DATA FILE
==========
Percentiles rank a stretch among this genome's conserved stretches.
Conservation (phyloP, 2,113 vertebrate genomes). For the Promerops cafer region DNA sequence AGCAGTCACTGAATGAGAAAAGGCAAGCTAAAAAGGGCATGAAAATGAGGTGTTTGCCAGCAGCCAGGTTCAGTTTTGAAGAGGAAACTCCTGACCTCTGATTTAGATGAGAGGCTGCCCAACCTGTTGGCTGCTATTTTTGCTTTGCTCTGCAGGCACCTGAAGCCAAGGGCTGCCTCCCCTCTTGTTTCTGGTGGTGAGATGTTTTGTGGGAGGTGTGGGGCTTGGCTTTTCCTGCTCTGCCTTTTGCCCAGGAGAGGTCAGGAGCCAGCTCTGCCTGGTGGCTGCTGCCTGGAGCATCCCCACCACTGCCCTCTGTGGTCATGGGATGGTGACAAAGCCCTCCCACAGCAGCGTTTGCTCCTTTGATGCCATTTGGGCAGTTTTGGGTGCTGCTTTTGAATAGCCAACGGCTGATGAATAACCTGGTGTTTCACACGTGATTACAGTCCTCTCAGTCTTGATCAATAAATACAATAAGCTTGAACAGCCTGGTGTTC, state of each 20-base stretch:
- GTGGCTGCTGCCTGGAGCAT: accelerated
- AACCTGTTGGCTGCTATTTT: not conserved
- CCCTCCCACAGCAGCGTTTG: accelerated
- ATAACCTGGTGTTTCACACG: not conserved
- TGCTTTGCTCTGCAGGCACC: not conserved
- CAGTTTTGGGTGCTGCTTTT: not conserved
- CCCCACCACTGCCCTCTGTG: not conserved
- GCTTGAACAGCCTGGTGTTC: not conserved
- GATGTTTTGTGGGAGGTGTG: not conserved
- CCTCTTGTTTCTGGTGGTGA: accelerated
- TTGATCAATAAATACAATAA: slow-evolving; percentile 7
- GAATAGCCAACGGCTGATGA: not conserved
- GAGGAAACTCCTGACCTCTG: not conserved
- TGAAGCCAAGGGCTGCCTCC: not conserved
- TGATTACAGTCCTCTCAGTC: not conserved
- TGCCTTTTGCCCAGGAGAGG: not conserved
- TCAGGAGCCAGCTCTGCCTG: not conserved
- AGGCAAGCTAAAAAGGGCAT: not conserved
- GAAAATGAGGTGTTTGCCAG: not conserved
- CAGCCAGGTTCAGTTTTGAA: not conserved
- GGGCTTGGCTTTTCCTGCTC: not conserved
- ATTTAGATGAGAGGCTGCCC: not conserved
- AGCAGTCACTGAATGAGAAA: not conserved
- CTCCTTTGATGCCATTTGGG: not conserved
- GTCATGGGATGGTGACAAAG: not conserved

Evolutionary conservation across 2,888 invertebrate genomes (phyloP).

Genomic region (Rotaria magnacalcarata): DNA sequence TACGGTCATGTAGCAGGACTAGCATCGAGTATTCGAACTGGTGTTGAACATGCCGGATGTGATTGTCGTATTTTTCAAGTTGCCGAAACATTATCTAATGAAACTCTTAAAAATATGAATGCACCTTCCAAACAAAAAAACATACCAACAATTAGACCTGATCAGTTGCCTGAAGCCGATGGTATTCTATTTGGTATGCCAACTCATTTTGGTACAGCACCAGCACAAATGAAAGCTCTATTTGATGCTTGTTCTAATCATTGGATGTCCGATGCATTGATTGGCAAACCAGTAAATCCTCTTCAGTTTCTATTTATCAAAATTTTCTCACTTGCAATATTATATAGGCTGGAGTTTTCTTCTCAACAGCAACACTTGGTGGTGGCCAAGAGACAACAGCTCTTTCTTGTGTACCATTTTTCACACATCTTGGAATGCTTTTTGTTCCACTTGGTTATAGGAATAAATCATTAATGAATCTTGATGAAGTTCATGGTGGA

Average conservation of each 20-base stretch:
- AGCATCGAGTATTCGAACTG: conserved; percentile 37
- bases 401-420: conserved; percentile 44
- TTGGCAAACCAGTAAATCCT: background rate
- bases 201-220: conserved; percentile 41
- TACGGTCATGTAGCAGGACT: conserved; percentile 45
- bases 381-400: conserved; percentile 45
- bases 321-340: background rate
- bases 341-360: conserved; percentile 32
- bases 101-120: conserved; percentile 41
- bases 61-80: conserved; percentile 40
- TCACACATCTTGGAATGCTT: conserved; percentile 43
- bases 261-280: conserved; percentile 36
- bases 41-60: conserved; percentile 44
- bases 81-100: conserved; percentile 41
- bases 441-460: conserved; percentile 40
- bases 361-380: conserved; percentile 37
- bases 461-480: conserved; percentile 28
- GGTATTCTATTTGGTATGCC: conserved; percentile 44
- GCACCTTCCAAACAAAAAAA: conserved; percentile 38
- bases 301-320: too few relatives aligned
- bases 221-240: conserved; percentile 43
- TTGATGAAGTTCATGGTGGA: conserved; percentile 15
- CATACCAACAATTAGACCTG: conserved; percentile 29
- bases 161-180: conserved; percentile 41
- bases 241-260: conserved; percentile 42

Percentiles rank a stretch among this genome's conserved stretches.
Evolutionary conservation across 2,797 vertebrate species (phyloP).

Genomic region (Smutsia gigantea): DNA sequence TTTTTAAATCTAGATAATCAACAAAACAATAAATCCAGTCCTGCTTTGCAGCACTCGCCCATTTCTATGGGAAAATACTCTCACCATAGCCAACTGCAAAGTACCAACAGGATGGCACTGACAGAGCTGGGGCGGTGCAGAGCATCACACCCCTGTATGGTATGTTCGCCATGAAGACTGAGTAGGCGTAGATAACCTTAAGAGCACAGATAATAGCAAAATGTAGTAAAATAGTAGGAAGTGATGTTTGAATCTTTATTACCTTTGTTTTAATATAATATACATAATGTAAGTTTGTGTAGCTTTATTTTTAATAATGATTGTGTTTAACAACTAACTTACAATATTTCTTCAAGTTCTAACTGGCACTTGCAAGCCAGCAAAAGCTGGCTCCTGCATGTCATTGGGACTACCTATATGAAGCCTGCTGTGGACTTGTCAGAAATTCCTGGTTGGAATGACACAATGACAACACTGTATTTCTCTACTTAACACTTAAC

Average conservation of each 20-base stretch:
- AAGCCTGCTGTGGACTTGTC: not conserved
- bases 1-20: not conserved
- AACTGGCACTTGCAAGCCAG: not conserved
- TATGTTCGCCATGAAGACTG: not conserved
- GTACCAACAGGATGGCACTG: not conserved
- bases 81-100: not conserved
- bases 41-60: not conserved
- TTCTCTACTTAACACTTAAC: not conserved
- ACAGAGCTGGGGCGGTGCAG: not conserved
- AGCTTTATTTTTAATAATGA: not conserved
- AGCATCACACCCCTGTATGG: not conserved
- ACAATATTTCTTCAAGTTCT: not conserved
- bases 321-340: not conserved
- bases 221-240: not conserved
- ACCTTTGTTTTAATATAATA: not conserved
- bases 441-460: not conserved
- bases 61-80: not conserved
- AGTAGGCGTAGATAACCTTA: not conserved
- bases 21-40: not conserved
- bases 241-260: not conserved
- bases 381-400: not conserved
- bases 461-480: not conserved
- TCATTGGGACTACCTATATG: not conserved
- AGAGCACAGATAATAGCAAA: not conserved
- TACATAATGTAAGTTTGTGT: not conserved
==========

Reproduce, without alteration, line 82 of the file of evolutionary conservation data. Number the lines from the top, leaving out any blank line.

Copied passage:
- TCATTGGGACTACCTATATG: not conserved